This book gathers together the lectures and practical sessions imparted during the XXIVth Canary Islands Winter School of Astrophysics, held at Puerto de la Cruz, Tenerife (4–16 November 2012).
The basic phenomena of gravitational lenses, light deflection and time dilation by gravitational fields, are two essential predictions of Einstein's General Theory of Relativity. Both effects played a prominent role in the classical tests of General Relativity through famous experiments such as the deflection of light by the Sun measured by Eddington during the 1919 solar eclipse and the radar time delays first measured by Shapiro from the echoes of planets and space probes in the Solar System. Owing to rapid developments in technology, these once exotic and difficult-to-measure effects can nowadays be tested millions of times per second with a very popular device, the GPS (gravitational lensing in everyday life). The present and future importance of gravitational lenses is therefore no longer related exclusively to fundamental General Relativity but also (this is our motivation) to its use in probing the properties of astrophysical objects and of the Universe itself.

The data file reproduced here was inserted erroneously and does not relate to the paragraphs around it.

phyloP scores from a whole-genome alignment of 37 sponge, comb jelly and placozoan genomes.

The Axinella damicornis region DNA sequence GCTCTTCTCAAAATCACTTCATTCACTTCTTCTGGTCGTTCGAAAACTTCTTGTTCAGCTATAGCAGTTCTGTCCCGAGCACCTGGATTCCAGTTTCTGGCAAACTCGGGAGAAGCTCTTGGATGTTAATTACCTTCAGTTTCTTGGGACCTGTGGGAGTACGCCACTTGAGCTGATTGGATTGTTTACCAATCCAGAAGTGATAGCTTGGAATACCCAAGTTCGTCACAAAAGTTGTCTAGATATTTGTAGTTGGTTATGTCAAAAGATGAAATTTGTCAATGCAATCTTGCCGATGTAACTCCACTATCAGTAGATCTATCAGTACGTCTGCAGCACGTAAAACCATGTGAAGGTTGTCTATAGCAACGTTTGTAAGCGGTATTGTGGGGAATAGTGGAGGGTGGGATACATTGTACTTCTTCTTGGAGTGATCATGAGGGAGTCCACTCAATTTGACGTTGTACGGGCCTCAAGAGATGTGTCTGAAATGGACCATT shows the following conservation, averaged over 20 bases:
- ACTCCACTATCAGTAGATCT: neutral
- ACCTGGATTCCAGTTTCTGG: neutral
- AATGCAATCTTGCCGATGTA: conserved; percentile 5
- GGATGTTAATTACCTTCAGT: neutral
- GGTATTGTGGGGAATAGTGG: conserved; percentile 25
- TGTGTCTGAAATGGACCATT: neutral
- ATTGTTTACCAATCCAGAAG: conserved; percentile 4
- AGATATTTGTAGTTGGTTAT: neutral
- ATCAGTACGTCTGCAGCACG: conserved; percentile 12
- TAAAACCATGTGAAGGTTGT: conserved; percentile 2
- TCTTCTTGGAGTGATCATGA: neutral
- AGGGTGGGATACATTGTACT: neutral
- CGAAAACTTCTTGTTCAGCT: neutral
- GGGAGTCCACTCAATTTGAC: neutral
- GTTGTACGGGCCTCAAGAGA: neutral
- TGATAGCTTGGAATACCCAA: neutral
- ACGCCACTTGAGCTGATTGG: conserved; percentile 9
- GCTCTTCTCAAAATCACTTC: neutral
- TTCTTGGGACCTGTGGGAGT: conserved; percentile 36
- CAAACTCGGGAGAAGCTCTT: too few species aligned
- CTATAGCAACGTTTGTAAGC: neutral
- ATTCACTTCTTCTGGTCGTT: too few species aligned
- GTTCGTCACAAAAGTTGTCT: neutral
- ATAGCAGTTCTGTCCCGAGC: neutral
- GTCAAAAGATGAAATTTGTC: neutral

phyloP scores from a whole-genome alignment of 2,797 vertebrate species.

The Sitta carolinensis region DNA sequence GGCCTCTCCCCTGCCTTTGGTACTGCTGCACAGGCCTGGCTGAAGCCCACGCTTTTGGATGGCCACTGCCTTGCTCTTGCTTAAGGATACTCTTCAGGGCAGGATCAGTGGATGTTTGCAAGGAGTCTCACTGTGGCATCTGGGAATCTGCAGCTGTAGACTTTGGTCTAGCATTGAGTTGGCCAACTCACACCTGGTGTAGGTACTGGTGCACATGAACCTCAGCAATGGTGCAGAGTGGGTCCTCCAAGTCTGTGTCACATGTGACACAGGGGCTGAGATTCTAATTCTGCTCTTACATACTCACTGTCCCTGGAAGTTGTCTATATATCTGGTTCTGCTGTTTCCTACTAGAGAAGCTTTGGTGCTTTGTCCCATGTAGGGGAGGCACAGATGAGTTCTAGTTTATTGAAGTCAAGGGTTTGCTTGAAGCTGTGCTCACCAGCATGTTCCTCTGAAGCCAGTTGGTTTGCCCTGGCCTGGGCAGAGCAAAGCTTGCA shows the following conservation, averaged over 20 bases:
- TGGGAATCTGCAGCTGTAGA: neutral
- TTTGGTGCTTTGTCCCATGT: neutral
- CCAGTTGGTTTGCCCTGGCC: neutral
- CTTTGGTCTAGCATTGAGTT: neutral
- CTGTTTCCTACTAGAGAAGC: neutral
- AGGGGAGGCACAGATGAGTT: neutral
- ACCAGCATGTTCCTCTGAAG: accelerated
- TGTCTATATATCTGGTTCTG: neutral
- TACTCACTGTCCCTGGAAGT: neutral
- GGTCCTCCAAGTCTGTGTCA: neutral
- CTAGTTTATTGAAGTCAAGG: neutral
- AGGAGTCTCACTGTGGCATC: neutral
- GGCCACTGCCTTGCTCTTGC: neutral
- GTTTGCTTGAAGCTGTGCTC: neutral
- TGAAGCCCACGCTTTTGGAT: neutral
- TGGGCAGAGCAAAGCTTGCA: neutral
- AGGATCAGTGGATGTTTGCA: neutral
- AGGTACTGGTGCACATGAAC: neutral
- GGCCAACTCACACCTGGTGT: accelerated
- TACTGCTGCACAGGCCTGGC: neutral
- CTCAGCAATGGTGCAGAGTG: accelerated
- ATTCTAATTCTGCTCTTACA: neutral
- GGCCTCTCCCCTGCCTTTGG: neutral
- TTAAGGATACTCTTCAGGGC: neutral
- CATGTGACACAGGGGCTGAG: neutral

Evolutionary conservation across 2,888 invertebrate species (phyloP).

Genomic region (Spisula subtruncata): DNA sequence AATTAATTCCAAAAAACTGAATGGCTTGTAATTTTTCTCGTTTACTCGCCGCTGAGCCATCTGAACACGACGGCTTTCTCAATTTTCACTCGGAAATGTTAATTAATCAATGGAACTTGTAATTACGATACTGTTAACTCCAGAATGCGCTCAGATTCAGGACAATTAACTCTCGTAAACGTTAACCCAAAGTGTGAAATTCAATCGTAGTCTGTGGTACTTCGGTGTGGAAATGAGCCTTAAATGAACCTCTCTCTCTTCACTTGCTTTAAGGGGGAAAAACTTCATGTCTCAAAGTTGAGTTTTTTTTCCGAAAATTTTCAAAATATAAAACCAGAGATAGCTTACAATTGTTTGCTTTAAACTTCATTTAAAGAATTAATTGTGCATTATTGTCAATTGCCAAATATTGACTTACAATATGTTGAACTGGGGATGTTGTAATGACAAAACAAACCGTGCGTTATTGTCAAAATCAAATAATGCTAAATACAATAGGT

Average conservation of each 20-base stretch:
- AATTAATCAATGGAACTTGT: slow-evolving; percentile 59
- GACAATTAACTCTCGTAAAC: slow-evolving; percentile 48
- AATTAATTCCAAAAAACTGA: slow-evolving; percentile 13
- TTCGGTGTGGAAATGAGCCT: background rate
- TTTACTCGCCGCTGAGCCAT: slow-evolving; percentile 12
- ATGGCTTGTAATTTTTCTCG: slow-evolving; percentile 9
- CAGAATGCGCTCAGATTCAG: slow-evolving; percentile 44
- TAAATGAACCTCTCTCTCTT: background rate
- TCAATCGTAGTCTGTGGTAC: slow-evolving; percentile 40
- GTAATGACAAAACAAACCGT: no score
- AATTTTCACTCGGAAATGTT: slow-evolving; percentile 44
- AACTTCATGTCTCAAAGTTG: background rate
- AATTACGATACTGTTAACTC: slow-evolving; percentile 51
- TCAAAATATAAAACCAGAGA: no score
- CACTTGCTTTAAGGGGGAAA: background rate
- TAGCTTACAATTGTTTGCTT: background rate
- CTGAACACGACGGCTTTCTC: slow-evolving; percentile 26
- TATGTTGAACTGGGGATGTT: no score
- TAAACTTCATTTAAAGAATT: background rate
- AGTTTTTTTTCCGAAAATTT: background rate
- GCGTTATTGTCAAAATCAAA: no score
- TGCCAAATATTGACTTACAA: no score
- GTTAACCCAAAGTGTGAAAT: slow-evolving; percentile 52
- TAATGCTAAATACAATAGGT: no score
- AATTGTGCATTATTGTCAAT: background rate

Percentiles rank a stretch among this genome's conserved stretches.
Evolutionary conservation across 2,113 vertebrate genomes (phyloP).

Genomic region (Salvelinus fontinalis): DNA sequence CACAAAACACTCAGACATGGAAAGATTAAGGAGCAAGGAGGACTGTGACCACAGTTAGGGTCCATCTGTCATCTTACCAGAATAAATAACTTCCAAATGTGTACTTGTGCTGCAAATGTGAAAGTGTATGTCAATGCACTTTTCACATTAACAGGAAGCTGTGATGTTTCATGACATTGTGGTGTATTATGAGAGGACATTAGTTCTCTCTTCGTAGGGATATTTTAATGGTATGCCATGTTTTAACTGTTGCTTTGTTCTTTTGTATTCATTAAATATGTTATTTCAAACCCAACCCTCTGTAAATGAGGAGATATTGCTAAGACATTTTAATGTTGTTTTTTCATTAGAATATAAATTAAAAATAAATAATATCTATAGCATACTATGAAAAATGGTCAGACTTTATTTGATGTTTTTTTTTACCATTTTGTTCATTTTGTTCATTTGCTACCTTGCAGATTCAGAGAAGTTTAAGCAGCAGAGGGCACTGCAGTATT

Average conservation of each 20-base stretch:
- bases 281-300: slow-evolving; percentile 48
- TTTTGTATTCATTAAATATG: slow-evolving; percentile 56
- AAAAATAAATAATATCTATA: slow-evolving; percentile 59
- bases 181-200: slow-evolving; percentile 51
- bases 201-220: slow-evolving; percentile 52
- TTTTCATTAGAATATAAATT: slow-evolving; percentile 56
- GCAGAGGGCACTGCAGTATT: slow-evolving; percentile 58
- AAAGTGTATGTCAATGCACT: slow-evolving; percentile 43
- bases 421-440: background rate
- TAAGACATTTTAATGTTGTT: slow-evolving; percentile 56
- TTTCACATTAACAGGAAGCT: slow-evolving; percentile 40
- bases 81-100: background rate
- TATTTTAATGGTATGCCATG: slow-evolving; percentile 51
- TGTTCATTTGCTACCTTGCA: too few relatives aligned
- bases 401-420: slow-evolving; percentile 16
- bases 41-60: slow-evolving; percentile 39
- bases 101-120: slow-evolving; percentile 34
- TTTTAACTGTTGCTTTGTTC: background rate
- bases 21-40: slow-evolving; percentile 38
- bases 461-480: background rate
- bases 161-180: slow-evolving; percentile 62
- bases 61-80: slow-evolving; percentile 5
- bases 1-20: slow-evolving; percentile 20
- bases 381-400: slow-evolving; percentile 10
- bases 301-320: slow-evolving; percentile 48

The optical bench is one of the most common pieces of laboratory apparatus in modern physics. A source emits photons, alpha particles, neutrons or some other kind of ‘bullets’ that interact with a test object (the target) and are subsequently detected by the observer. This set-up enables the researcher to change and move at will any of the components of the experiment to check hypotheses being tested. Astrophysical sources and targets (planets, stars, galaxies, etc.) are too big and distant for the astronomer to be able to manipulate them. Nevertheless, in certain rare cases a distant source (a star, galaxy, or quasar) appears to be almost aligned with an intervening target (a planet, star, galaxy, or galaxy cluster), thus allowing the observer to measure the deflection of the light rays caused by the gravitational field of the target. This is a gravitational lens system (or simply ‘gravitational lens’), an astronomical optical bench that can be used as a tool to study both the source and the deflecting target.